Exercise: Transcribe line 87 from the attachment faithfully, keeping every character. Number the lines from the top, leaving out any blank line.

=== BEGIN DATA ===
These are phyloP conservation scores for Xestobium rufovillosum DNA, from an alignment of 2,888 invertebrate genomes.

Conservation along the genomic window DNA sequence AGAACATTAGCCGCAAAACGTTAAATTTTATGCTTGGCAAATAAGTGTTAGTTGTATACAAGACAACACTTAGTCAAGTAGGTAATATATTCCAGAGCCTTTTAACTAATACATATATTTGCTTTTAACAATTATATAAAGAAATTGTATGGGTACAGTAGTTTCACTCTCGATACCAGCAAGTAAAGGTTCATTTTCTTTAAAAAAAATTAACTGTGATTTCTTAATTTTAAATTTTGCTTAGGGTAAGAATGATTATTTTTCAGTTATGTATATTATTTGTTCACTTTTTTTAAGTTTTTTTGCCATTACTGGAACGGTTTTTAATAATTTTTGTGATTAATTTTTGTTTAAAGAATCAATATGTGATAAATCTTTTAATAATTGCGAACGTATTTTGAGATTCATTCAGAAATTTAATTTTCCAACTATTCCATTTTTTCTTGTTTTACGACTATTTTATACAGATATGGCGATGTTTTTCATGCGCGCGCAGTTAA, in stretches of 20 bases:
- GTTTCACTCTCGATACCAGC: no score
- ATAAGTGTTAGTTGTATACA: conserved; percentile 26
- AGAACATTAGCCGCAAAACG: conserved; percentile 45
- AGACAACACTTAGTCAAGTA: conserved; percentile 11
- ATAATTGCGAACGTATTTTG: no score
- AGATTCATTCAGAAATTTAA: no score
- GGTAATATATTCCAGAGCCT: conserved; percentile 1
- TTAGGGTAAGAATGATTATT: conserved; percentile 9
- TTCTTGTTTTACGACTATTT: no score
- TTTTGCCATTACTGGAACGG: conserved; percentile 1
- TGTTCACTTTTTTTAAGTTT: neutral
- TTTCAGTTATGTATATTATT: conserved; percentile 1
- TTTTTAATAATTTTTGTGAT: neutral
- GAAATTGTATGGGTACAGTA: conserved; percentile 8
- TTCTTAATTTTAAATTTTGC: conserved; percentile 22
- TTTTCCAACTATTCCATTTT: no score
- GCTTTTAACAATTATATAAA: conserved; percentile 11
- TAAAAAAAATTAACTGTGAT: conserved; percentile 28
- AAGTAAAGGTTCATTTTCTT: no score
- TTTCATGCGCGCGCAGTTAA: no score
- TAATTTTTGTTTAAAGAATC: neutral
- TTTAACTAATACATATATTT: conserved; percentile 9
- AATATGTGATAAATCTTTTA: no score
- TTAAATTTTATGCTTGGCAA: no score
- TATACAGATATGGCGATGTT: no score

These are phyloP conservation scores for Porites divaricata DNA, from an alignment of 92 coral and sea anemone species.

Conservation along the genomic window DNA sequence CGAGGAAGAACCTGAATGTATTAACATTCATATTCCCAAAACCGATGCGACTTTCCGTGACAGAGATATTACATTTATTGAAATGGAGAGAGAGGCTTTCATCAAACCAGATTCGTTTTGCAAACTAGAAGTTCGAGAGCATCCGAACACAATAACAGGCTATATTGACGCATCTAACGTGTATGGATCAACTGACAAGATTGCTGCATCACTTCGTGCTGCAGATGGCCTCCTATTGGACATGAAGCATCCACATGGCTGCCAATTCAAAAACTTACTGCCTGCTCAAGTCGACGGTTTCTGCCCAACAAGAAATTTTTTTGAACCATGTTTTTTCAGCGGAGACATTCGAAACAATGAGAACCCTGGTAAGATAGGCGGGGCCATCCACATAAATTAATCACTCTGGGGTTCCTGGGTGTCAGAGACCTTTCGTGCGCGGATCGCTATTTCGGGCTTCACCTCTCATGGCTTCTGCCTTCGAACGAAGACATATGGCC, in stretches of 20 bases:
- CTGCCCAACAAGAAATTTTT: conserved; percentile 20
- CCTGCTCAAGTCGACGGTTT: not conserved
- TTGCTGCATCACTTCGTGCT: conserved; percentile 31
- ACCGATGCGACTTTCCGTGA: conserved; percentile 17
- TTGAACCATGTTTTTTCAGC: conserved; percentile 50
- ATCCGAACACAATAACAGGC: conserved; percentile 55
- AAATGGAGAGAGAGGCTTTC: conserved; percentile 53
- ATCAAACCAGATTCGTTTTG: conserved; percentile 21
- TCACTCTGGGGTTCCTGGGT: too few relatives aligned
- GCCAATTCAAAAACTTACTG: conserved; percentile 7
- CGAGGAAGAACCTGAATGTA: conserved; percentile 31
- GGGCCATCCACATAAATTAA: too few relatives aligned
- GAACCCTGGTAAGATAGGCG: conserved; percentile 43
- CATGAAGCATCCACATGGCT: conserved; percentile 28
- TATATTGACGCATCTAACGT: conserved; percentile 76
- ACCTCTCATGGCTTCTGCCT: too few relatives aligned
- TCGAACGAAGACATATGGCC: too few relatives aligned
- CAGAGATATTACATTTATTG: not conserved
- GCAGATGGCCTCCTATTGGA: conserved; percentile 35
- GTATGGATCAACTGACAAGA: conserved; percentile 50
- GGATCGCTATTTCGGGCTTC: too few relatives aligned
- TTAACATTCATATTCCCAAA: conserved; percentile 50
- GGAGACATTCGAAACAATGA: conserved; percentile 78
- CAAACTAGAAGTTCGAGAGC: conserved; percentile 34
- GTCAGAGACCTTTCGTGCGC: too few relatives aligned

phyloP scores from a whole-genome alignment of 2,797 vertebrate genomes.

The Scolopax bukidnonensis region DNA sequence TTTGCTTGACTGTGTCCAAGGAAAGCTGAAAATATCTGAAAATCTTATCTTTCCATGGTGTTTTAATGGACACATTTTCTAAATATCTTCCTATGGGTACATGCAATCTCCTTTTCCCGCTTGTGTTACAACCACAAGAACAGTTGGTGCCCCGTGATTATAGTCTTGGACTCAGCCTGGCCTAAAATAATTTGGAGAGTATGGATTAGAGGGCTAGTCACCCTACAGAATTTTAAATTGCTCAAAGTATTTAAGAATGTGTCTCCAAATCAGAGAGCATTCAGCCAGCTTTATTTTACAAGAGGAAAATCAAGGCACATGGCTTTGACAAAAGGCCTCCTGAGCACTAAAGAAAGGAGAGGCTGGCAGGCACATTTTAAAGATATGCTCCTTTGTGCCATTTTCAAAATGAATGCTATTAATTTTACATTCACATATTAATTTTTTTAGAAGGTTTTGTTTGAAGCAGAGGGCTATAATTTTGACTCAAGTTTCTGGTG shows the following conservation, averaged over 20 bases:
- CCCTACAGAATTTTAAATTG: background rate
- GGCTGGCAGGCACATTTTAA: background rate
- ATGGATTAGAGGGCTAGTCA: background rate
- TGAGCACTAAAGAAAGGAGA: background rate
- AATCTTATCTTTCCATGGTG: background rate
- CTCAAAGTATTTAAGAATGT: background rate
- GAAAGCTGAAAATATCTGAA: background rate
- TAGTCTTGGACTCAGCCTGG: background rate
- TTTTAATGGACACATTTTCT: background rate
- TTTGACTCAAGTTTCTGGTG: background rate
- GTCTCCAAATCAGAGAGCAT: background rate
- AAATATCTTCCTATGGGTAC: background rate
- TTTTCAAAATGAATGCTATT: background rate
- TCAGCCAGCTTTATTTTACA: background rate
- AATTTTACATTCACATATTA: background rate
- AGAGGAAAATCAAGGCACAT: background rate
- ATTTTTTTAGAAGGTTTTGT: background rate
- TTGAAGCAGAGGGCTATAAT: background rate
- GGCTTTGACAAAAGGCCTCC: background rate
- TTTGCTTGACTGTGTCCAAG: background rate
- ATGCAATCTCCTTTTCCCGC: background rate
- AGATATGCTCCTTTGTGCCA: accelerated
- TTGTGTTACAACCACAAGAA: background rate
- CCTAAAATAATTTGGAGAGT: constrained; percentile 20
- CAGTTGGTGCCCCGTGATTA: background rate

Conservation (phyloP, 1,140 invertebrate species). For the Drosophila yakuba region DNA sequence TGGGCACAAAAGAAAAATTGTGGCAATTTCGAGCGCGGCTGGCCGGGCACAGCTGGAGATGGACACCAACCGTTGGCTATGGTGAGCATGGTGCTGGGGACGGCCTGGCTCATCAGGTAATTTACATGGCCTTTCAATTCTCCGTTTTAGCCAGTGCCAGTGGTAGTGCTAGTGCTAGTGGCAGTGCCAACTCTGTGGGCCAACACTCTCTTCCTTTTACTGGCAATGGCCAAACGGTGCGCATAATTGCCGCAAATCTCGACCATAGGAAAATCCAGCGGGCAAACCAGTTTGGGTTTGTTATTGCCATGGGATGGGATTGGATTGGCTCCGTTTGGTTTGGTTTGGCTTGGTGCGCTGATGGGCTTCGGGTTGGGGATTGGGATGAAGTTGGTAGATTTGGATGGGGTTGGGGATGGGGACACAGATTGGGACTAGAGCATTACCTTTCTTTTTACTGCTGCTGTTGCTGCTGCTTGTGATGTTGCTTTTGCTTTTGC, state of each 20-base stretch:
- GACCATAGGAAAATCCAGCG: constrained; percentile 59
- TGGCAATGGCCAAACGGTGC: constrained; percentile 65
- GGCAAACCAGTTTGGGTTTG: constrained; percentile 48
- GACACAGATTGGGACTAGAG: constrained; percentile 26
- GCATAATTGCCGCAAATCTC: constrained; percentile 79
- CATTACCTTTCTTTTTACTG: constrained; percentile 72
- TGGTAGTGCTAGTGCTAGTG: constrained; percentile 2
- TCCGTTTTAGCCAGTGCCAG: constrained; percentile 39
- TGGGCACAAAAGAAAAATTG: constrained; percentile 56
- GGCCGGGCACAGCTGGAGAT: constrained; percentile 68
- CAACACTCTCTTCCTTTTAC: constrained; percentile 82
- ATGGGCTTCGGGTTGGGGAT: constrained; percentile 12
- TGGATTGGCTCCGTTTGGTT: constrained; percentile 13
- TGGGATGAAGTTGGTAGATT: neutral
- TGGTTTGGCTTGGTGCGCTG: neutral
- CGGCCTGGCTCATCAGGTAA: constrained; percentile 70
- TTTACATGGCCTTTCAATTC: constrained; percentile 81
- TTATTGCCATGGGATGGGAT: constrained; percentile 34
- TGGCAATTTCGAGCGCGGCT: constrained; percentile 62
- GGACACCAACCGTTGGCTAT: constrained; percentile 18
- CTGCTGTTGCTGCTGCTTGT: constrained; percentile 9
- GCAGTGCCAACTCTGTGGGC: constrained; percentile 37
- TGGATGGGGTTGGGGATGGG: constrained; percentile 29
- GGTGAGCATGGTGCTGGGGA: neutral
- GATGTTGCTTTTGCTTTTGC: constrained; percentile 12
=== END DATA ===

- GCATAATTGCCGCAAATCTC: constrained; percentile 79